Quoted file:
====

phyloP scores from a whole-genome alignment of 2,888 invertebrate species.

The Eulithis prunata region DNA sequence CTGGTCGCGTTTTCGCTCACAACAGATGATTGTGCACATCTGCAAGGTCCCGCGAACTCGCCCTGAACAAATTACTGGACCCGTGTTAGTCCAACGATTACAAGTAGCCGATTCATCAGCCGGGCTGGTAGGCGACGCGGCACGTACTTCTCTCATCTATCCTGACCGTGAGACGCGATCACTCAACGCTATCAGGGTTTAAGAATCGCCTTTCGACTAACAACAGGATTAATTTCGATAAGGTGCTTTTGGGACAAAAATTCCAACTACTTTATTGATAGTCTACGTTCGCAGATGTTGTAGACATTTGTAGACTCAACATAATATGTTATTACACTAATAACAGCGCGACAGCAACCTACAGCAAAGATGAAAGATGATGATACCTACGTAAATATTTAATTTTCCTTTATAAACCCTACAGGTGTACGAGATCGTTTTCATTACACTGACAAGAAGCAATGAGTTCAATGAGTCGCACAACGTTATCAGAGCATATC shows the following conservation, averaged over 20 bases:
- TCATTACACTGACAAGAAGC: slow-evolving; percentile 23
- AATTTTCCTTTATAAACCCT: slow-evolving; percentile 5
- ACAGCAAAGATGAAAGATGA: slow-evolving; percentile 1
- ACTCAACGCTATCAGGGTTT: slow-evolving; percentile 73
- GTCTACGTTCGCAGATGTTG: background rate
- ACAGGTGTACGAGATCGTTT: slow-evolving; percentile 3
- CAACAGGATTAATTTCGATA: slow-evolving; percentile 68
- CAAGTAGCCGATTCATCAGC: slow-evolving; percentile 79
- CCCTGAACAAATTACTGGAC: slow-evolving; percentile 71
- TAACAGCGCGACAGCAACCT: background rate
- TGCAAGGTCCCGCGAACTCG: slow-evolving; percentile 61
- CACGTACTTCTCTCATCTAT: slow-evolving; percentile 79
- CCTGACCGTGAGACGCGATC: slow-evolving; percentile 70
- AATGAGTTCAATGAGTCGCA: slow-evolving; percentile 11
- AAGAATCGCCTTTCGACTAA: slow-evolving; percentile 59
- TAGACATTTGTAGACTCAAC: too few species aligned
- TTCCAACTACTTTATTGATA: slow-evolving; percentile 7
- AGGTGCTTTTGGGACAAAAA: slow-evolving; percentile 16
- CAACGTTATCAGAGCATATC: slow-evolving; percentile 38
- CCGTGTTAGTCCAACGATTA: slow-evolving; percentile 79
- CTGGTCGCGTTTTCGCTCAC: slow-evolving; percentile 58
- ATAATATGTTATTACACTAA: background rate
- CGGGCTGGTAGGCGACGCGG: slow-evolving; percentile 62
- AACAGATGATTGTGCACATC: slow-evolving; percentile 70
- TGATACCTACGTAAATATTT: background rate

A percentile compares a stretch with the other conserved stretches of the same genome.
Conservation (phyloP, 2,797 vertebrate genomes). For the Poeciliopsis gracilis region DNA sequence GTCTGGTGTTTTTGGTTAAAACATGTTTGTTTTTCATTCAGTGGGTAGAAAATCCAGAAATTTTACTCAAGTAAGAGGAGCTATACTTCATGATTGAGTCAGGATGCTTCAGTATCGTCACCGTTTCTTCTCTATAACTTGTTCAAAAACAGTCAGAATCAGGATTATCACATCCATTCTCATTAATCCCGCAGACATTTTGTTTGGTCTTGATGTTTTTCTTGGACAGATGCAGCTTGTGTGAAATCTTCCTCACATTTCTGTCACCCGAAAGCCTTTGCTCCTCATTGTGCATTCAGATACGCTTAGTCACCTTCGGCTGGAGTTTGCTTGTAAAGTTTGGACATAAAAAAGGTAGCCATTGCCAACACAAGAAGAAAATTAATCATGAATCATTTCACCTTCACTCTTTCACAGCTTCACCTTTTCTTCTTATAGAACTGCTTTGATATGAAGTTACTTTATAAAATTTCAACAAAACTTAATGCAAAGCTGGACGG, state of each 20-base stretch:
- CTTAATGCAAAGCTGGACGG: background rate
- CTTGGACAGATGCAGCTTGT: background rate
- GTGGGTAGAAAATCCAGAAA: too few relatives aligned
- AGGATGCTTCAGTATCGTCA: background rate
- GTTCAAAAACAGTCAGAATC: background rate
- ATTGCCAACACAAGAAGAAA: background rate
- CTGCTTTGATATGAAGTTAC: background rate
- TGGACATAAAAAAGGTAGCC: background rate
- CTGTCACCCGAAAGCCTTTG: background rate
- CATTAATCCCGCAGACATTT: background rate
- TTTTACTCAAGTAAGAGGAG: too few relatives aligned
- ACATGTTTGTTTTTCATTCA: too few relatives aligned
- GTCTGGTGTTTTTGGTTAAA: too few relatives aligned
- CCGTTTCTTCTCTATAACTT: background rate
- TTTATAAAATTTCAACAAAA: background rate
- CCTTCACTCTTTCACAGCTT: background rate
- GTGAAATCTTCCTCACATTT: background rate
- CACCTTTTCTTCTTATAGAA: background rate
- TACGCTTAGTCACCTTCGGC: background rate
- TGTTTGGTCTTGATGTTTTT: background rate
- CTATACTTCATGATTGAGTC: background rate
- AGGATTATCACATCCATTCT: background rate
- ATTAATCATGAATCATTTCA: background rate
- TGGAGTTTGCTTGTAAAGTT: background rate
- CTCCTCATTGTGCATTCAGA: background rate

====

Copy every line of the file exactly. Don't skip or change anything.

phyloP scores from a whole-genome alignment of 2,888 invertebrate species.

The Eulithis prunata region DNA sequence CTGGTCGCGTTTTCGCTCACAACAGATGATTGTGCACATCTGCAAGGTCCCGCGAACTCGCCCTGAACAAATTACTGGACCCGTGTTAGTCCAACGATTACAAGTAGCCGATTCATCAGCCGGGCTGGTAGGCGACGCGGCACGTACTTCTCTCATCTATCCTGACCGTGAGACGCGATCACTCAACGCTATCAGGGTTTAAGAATCGCCTTTCGACTAACAACAGGATTAATTTCGATAAGGTGCTTTTGGGACAAAAATTCCAACTACTTTATTGATAGTCTACGTTCGCAGATGTTGTAGACATTTGTAGACTCAACATAATATGTTATTACACTAATAACAGCGCGACAGCAACCTACAGCAAAGATGAAAGATGATGATACCTACGTAAATATTTAATTTTCCTTTATAAACCCTACAGGTGTACGAGATCGTTTTCATTACACTGACAAGAAGCAATGAGTTCAATGAGTCGCACAACGTTATCAGAGCATATC shows the following conservation, averaged over 20 bases:
- TCATTACACTGACAAGAAGC: slow-evolving; percentile 23
- AATTTTCCTTTATAAACCCT: slow-evolving; percentile 5
- ACAGCAAAGATGAAAGATGA: slow-evolving; percentile 1
- ACTCAACGCTATCAGGGTTT: slow-evolving; percentile 73
- GTCTACGTTCGCAGATGTTG: background rate
- ACAGGTGTACGAGATCGTTT: slow-evolving; percentile 3
- CAACAGGATTAATTTCGATA: slow-evolving; percentile 68
- CAAGTAGCCGATTCATCAGC: slow-evolving; percentile 79
- CCCTGAACAAATTACTGGAC: slow-evolving; percentile 71
- TAACAGCGCGACAGCAACCT: background rate
- TGCAAGGTCCCGCGAACTCG: slow-evolving; percentile 61
- CACGTACTTCTCTCATCTAT: slow-evolving; percentile 79
- CCTGACCGTGAGACGCGATC: slow-evolving; percentile 70
- AATGAGTTCAATGAGTCGCA: slow-evolving; percentile 11
- AAGAATCGCCTTTCGACTAA: slow-evolving; percentile 59
- TAGACATTTGTAGACTCAAC: too few species aligned
- TTCCAACTACTTTATTGATA: slow-evolving; percentile 7
- AGGTGCTTTTGGGACAAAAA: slow-evolving; percentile 16
- CAACGTTATCAGAGCATATC: slow-evolving; percentile 38
- CCGTGTTAGTCCAACGATTA: slow-evolving; percentile 79
- CTGGTCGCGTTTTCGCTCAC: slow-evolving; percentile 58
- ATAATATGTTATTACACTAA: background rate
- CGGGCTGGTAGGCGACGCGG: slow-evolving; percentile 62
- AACAGATGATTGTGCACATC: slow-evolving; percentile 70
- TGATACCTACGTAAATATTT: background rate

A percentile compares a stretch with the other conserved stretches of the same genome.
Conservation (phyloP, 2,797 vertebrate genomes). For the Poeciliopsis gracilis region DNA sequence GTCTGGTGTTTTTGGTTAAAACATGTTTGTTTTTCATTCAGTGGGTAGAAAATCCAGAAATTTTACTCAAGTAAGAGGAGCTATACTTCATGATTGAGTCAGGATGCTTCAGTATCGTCACCGTTTCTTCTCTATAACTTGTTCAAAAACAGTCAGAATCAGGATTATCACATCCATTCTCATTAATCCCGCAGACATTTTGTTTGGTCTTGATGTTTTTCTTGGACAGATGCAGCTTGTGTGAAATCTTCCTCACATTTCTGTCACCCGAAAGCCTTTGCTCCTCATTGTGCATTCAGATACGCTTAGTCACCTTCGGCTGGAGTTTGCTTGTAAAGTTTGGACATAAAAAAGGTAGCCATTGCCAACACAAGAAGAAAATTAATCATGAATCATTTCACCTTCACTCTTTCACAGCTTCACCTTTTCTTCTTATAGAACTGCTTTGATATGAAGTTACTTTATAAAATTTCAACAAAACTTAATGCAAAGCTGGACGG, state of each 20-base stretch:
- CTTAATGCAAAGCTGGACGG: background rate
- CTTGGACAGATGCAGCTTGT: background rate
- GTGGGTAGAAAATCCAGAAA: too few relatives aligned
- AGGATGCTTCAGTATCGTCA: background rate
- GTTCAAAAACAGTCAGAATC: background rate
- ATTGCCAACACAAGAAGAAA: background rate
- CTGCTTTGATATGAAGTTAC: background rate
- TGGACATAAAAAAGGTAGCC: background rate
- CTGTCACCCGAAAGCCTTTG: background rate
- CATTAATCCCGCAGACATTT: background rate
- TTTTACTCAAGTAAGAGGAG: too few relatives aligned
- ACATGTTTGTTTTTCATTCA: too few relatives aligned
- GTCTGGTGTTTTTGGTTAAA: too few relatives aligned
- CCGTTTCTTCTCTATAACTT: background rate
- TTTATAAAATTTCAACAAAA: background rate
- CCTTCACTCTTTCACAGCTT: background rate
- GTGAAATCTTCCTCACATTT: background rate
- CACCTTTTCTTCTTATAGAA: background rate
- TACGCTTAGTCACCTTCGGC: background rate
- TGTTTGGTCTTGATGTTTTT: background rate
- CTATACTTCATGATTGAGTC: background rate
- AGGATTATCACATCCATTCT: background rate
- ATTAATCATGAATCATTTCA: background rate
- TGGAGTTTGCTTGTAAAGTT: background rate
- CTCCTCATTGTGCATTCAGA: background rate